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Geography of the Virgin Islands (British)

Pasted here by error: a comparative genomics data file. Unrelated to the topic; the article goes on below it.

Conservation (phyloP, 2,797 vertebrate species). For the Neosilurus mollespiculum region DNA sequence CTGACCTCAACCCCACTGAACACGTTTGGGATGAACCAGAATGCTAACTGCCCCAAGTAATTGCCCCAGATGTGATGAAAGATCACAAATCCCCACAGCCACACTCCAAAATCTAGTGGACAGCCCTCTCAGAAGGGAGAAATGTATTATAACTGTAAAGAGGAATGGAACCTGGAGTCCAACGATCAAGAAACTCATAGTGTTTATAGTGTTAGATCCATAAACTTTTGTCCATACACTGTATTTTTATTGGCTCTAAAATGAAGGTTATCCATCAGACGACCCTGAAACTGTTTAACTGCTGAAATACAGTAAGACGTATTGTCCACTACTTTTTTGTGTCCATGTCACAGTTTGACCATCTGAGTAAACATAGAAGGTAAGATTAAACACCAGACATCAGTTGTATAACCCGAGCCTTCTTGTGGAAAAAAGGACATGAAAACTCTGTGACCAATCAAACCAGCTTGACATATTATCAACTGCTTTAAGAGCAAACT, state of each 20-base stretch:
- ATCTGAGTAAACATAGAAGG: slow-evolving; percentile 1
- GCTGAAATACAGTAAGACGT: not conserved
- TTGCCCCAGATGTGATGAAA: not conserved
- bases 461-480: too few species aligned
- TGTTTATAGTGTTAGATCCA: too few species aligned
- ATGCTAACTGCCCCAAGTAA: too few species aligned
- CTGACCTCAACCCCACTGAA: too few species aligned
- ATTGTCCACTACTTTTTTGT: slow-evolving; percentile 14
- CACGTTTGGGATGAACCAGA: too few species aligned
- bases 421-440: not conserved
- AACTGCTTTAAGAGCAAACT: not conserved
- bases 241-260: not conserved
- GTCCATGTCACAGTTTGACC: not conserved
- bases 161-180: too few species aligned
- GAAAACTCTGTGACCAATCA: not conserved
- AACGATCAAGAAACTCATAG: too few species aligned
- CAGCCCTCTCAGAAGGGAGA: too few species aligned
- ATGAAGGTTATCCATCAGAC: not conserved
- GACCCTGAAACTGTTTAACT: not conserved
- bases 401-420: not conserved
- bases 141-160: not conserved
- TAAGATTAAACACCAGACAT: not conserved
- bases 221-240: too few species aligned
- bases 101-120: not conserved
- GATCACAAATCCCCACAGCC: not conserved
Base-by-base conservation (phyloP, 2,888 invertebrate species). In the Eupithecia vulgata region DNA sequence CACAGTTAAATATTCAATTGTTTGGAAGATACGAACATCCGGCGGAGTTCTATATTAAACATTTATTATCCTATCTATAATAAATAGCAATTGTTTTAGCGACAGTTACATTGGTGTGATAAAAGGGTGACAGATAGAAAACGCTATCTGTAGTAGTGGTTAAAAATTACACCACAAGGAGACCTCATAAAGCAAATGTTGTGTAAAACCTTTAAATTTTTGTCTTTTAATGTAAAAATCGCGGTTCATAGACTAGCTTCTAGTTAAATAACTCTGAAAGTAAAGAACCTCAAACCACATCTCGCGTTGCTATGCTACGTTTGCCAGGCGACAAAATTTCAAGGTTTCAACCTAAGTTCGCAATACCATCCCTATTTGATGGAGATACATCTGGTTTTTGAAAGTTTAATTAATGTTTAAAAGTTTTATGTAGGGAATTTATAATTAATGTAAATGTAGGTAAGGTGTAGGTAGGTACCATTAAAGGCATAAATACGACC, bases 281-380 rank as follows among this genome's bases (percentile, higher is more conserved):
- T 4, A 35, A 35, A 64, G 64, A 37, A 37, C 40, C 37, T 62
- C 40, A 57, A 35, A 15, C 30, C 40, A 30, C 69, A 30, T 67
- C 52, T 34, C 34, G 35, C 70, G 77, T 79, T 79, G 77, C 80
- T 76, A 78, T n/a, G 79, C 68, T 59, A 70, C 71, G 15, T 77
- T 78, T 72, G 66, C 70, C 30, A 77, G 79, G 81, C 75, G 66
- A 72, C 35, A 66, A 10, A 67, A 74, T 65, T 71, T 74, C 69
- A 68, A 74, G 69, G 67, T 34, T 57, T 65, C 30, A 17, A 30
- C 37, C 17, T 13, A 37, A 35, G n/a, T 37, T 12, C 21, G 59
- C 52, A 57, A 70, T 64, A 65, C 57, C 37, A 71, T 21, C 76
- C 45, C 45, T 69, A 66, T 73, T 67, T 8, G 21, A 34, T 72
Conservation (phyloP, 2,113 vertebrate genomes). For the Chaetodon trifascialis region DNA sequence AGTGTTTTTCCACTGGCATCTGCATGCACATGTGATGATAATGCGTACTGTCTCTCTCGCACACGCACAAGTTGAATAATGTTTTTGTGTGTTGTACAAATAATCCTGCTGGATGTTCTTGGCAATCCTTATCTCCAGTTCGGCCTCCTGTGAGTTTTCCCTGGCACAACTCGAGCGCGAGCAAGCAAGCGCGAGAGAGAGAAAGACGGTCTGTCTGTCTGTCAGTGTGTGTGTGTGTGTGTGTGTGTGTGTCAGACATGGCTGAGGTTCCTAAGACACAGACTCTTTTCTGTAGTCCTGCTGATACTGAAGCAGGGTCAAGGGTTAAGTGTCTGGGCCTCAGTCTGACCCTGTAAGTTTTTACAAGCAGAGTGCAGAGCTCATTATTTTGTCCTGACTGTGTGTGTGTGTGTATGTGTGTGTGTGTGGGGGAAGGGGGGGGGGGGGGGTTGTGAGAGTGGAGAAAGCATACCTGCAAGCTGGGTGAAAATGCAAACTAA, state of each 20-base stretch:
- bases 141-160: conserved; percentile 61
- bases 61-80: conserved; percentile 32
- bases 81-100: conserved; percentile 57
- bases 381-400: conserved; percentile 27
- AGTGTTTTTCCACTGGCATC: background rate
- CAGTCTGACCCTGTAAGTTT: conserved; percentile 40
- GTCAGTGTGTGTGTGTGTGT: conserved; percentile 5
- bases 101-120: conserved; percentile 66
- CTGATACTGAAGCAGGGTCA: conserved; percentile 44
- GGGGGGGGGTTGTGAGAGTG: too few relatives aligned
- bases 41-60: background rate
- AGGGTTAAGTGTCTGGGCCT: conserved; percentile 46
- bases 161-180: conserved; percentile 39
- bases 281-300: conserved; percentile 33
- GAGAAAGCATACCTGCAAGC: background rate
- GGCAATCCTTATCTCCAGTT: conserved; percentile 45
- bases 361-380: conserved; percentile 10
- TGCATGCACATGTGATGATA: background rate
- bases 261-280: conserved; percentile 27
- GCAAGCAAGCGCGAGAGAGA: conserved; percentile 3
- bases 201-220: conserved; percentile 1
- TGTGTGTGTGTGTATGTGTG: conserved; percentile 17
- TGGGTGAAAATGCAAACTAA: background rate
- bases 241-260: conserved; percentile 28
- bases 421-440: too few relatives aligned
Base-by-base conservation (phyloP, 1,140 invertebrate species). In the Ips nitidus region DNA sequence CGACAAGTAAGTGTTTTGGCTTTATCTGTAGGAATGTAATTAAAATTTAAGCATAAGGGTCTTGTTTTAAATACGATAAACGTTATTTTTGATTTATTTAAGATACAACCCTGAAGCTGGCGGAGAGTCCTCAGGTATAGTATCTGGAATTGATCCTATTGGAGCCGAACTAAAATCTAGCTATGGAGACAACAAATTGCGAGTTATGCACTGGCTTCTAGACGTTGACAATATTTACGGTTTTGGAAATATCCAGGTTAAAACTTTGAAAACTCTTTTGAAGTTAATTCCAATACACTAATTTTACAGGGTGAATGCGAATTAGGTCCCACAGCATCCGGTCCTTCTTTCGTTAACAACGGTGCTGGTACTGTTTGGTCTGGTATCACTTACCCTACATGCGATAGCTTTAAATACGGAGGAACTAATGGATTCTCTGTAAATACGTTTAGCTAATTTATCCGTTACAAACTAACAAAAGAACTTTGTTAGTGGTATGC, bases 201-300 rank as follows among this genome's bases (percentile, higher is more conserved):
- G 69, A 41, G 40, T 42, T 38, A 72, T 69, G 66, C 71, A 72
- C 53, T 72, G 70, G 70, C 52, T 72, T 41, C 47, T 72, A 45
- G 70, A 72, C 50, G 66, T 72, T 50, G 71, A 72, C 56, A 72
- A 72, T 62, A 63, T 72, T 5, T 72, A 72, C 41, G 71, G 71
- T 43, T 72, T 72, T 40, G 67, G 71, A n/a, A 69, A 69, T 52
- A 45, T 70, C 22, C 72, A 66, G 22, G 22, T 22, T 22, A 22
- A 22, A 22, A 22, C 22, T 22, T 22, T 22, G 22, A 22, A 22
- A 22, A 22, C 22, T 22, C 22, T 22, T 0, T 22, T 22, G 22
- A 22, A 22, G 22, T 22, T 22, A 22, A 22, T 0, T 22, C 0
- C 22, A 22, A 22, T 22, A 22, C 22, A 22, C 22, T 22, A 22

AN OVERSEAS TERRITORY of the United Kingdom, and poorer cousins to the U.S. Virgin Islands, the British Virgin Islands have looked to their larger and more populous neighbors to the west for much of their economic and cultural influences: most tourists to the islands are from the mainland United States, and the islands have used U.S. currency since 1959. But recent British regulation of offshore financial activity and criminal activity in the islands, along with a reputation for stable government, has given the British Virgins a new identity as 1 of the most attractive places for international investment in the Caribbean. The British Virgin Islands are grouped around Sir Francis Drake Channel, just to the west of the Anegada Passage, a key deepwater route from the Atlantic Ocean to the Caribbean Sea. The group contains about 36 islands altogether, but only 16 are inhabited. The largest of these are Tortola, Virgin Gorda, Anegada, and Jost van Dyke. All of the larger islands are volcanic in origin (though long extinct), except Anegada which is a coral and limestone formation. These differences in origin are evident in the topography: the volcanic islands have steep hills and rocky cliffs, while the coralline islands are mostly flat. All of the islands were deforested long ago, though some areas have been replanted with mangoes and palm trees, as well as mangroves. Other places remain dry and desolate. The hillsides contain water catchment areas to provide fresh water, along with desalinization plants. There is not much agriculture; what is produced is strictly for domestic consumption, not export. But the area’s lack of rain is a blessing for tourism. The British Virgins are not developed for large-scale tourism, but prefer to retain an industry based more on up-market tourists—more than half of the visitors to the Virgin Islands charter yachts during their stay. Other visitors are attracted to watersports, sailing, and quietness, especially on the string of smaller islands facing the south coast of Tortola: Norman, Peter, Dead Chest, Salt, Cooper and Ginger. A new cruise ship pier was built in the 1990s in Road Town, Tortola, but was purposefully limited to keep out the largest ships. The eastern Virgin Islands were first settled by Dutch traders in 1648, but the islands were soon annexed by the British. Most of the population are descended from African slaves brought to work sugar plantations in the 19th century, either here or on other islands of the West Indies. About half of today’s population are immigrants from other islands who have come here to find work in the growing tourism industry. A century ago most of the population lived on Virgin Gorda, but the majority has since moved to Tortola, where 80 percent of the population currently lives. Virgin Gorda has the islands’ most popular natural attraction: the Baths, where giant boulders form a series of grottoes and pools. Jost van Dyke was a pirate haven for many years and is still fairly isolated, with only about 300 residents. Anegada has even fewer people but is instead the home to large iguanas, green turtles, and flamingos, whose numbers are now protected in a wildlife sanctuary. Anegada is also popular among divers for its numerous (over 300) shipwrecks and pristine coral reefs.
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